Dementia is common terminology for a decline in an individual’s mental ability serious enough to disrupt day to day life. Alzheimer’s is the most general cause of dementia. Alzheimer’s is a particular disease. Dementia, however, is not.

Getting familiar about the two and the difference between them is vital and can enable individuals with Alzheimer’s or other type of dementia, their families, and their caretaker with necessary knowledge.

Dementia overview

Dementia comprises of a group of symptoms related to a decrease in memory, reasoning, or other thinking abilities. A lot of varying kinds of dementia are out there, and a lot of conditions are the cause of it. Mixed dementia is the condition whereupon brain changes of more than one kind of dementia happen at the same time. Alzheimer’s disease is the most general causation of dementia, that accounts for 60 to 80 percent of cases of dementia.

Dementia is not a typical part of getting older. It is brought upon by damage to brain cells that impacts their ability of communicating with one another, in which may impact thinking, demeanor and emotions.

Alzheimer’s overview

Alzheimer’s is a regressive brain disease that is brought on by complex brain changes after cell damage. Alzheimer’s induces dementia symptoms that steadily get worse over time. The most general early symptom of Alzheimer’s is having a hard remembering newer information since the disease usually affects the part of the brain related with learning first.

As Alzheimer’s progresses, symptoms get more serious and can comprise of disorientation, uncertainty, and demeanor changes. After time, talking, swallowing, and moving around could become challenging. There isn’t a way to stop, cure or even slow the disease.

Although the greatest known risk factor of Alzheimer’s is an increase age, the disease is not a typical part of getting older. And even though a lot of individuals with Alzheimer’s are sixty-five and older, approximately two hundred thousand Americans under are sixty-five have younger onset Alzheimer’s disease.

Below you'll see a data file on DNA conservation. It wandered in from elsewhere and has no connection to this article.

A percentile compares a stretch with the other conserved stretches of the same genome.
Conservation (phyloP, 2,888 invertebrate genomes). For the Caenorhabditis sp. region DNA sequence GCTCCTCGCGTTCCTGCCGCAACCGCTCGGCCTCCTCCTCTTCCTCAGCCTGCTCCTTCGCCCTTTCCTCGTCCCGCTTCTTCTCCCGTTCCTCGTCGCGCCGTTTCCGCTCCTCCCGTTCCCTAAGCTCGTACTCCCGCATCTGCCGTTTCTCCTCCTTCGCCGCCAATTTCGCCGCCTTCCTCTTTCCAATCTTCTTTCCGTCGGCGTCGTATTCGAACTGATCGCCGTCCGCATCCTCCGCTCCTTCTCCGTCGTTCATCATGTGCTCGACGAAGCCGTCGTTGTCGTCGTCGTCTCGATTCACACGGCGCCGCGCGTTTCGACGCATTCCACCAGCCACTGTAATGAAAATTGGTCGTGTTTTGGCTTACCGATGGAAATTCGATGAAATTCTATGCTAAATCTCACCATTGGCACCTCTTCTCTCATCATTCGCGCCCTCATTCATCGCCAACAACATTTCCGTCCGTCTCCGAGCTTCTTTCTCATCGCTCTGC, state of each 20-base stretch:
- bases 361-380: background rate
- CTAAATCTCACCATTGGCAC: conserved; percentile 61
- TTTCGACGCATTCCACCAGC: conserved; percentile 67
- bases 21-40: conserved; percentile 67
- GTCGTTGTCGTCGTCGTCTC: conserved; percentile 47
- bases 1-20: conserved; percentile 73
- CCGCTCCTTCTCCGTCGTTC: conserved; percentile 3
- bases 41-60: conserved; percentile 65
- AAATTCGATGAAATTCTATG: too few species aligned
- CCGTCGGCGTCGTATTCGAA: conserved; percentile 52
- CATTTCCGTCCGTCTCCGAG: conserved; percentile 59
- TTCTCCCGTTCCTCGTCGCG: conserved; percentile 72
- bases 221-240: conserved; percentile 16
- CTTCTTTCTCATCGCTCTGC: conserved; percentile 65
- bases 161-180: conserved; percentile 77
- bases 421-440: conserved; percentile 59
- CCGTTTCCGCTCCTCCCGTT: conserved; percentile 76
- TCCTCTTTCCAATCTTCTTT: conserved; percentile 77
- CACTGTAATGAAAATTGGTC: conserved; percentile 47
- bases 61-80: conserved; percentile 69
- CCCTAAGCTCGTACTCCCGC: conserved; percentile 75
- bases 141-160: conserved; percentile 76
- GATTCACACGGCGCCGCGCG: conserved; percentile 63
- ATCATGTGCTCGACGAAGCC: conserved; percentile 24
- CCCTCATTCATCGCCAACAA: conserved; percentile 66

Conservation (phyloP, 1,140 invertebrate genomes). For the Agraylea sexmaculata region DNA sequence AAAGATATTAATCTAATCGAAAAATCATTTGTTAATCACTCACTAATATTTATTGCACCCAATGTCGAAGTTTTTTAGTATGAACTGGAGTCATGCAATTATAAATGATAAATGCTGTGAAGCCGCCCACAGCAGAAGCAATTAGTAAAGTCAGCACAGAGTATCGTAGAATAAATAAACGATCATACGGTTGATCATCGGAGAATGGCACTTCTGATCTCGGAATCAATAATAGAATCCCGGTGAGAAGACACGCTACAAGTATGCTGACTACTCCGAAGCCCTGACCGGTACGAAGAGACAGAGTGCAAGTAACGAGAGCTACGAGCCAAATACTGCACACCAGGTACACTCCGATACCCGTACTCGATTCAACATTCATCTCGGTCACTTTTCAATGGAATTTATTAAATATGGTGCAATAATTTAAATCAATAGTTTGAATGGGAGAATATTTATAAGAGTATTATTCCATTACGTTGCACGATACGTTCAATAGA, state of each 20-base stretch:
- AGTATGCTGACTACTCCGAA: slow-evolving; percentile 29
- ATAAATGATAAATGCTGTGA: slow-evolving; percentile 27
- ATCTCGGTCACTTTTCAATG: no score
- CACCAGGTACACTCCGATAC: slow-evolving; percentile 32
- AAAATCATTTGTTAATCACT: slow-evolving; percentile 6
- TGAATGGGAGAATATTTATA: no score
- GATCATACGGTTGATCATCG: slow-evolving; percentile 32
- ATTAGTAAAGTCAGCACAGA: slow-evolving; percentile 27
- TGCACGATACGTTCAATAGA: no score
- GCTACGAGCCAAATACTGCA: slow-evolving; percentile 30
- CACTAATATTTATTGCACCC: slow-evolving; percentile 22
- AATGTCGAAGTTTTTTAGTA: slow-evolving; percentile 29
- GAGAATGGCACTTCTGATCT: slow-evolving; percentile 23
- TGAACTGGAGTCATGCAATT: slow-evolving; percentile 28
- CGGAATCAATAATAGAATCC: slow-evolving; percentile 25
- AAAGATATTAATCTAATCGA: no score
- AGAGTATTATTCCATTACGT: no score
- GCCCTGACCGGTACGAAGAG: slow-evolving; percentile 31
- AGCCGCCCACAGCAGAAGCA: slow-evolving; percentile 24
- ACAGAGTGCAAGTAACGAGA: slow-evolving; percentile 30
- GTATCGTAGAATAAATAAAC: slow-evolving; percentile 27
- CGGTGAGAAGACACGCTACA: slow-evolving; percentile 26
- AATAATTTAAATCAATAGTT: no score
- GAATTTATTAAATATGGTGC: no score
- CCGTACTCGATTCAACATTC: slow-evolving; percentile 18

10 Early Signs of Alzheimer’s

  • Memory loss that interrupts day to day life
  • Difficulty in planning or problem solving
  • Challenges finishing familiar tasks
  • Time or place confusion
  • Trouble comprehending visuals and dimensional relationships
  • New issues with words in talking or writing
  • Misplacement of things and losing the capability of retracing steps
  • Reduced or poor decision making
  • Removal from work and/or social activities
  • Shifts in behavior and personality

When you notice 1 or more signs in yourself or another individual, it may be challenging to know what to do. It is natural to feel uncertainty or nervous about talking about these changes with others. discussing concerns about your own health could make them appear more “real.” Or, you might be worried about upsetting someone by sharing notices about changes in their capabilities or demeanor. Nevertheless, these are consequential health concerns that need to be assessed by a doctor, and it’s vital to take measures and find out what’s going on.

Find Retirement Communities In Sedona

Sedona Winds Retirement Community offers independent living in Sedona, Arizona, can help! Call us today at 928-985-6259 and learn more about our facility and what we have to offer today’s seniors.

More Articles About Senior Living